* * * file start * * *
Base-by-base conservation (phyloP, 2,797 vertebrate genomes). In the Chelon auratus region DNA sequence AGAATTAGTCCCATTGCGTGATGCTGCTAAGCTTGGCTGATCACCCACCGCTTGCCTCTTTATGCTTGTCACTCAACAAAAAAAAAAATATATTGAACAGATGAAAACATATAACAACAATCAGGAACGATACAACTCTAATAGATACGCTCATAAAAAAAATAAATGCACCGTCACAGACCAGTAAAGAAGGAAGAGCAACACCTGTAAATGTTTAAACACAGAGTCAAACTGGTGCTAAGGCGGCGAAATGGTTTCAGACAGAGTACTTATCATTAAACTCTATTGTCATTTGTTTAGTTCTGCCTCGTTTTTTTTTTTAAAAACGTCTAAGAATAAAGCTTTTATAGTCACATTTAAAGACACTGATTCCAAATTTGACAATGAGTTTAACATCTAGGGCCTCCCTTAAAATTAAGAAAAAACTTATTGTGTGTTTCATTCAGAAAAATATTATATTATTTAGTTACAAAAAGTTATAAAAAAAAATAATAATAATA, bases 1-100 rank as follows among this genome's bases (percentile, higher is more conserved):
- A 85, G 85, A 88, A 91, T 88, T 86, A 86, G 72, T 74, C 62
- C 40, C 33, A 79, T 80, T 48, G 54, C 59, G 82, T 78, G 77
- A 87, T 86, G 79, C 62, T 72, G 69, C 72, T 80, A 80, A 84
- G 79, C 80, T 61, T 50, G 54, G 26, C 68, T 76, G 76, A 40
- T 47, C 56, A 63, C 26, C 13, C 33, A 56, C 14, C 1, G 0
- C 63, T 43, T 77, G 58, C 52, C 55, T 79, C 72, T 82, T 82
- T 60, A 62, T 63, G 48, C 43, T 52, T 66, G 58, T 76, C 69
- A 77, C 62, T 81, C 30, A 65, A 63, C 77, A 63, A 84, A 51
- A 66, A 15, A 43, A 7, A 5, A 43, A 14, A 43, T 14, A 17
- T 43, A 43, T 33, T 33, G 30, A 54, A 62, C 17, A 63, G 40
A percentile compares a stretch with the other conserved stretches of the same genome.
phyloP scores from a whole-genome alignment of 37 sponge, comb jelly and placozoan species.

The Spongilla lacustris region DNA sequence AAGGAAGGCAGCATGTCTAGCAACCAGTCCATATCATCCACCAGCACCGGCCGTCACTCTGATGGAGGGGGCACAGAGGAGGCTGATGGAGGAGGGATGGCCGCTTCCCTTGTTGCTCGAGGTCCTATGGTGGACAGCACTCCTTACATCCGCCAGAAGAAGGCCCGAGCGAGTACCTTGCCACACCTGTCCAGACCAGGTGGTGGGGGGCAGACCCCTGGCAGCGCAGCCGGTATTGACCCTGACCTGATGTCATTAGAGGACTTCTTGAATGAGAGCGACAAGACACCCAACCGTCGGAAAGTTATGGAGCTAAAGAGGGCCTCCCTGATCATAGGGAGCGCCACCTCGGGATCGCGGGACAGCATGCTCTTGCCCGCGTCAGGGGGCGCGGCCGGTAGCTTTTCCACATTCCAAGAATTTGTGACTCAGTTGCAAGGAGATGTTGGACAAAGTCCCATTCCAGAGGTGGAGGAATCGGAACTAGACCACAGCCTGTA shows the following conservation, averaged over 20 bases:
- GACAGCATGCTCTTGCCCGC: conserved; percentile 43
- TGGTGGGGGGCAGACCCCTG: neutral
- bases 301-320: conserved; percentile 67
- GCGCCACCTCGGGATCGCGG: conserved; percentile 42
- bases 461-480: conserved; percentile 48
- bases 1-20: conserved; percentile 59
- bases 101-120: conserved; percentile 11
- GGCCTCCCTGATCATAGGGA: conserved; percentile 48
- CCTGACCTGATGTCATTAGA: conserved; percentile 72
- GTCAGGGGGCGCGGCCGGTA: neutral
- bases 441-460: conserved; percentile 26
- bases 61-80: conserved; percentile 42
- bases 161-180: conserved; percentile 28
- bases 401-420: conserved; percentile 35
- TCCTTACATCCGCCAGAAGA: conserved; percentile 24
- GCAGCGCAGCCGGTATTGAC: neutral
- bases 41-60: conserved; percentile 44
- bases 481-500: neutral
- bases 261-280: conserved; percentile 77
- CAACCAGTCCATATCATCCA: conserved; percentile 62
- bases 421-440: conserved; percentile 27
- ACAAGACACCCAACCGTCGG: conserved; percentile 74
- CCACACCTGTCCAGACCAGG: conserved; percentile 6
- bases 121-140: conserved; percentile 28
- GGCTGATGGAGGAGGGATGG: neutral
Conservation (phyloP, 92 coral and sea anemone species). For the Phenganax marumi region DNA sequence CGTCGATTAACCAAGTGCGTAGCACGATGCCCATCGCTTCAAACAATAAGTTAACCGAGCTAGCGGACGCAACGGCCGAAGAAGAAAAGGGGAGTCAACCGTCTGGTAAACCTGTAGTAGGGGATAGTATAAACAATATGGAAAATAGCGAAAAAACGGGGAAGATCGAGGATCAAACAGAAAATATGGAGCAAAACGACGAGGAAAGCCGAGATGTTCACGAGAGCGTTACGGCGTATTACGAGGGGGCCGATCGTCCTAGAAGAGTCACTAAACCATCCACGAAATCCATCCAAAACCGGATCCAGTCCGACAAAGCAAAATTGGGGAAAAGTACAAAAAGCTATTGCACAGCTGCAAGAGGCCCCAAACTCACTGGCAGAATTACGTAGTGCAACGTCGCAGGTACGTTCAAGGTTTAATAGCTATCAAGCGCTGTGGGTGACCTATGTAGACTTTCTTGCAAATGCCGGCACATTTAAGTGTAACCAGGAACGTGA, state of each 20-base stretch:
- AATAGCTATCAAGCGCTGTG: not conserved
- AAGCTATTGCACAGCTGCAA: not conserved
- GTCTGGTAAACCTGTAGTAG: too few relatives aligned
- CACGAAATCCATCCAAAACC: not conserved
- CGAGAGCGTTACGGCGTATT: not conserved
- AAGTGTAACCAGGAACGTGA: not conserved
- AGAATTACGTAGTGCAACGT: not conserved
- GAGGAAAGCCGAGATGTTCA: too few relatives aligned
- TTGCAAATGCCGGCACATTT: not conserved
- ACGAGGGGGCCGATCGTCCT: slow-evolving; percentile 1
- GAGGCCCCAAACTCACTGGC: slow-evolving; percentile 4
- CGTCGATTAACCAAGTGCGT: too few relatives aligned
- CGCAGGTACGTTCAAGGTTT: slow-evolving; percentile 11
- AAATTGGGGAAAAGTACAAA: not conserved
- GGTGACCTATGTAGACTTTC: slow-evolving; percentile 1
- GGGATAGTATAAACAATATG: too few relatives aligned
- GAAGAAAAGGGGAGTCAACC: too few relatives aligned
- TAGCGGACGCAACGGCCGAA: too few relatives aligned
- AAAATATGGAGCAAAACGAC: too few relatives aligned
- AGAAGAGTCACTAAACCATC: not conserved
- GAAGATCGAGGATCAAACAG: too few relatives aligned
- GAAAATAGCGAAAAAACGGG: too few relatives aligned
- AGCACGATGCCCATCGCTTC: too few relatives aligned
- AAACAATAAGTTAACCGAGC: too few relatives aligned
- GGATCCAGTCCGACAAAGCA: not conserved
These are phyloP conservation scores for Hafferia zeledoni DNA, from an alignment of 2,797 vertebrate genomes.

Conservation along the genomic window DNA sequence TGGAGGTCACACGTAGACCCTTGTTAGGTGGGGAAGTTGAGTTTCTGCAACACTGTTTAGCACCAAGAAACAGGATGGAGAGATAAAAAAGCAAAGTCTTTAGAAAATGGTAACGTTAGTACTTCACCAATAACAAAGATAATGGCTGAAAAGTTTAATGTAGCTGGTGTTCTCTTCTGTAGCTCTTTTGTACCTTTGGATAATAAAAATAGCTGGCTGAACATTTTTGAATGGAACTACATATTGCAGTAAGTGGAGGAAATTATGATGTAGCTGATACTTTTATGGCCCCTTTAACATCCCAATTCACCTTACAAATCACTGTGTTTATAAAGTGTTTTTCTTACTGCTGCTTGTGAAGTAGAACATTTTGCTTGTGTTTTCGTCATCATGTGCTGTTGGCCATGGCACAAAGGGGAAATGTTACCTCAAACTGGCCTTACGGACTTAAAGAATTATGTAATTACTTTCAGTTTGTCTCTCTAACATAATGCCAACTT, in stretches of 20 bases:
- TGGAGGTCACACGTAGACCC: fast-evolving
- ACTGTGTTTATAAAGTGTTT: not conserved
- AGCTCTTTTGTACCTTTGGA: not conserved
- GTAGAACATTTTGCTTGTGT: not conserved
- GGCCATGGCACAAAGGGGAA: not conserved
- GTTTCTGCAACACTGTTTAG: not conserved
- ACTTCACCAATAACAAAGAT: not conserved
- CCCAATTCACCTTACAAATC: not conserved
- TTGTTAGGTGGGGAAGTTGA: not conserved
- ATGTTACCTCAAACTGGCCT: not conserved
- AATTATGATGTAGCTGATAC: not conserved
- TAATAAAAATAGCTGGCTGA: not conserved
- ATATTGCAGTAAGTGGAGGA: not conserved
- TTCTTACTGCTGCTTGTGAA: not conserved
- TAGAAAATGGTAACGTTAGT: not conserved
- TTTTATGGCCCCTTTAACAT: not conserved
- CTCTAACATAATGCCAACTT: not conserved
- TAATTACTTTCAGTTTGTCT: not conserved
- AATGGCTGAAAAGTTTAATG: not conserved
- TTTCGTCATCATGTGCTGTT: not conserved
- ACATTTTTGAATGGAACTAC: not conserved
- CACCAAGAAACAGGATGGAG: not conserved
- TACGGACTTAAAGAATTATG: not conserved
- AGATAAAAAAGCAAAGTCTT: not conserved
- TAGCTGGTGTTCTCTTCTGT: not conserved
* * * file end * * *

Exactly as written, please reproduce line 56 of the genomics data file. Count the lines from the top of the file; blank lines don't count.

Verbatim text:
- GGGATAGTATAAACAATATG: too few relatives aligned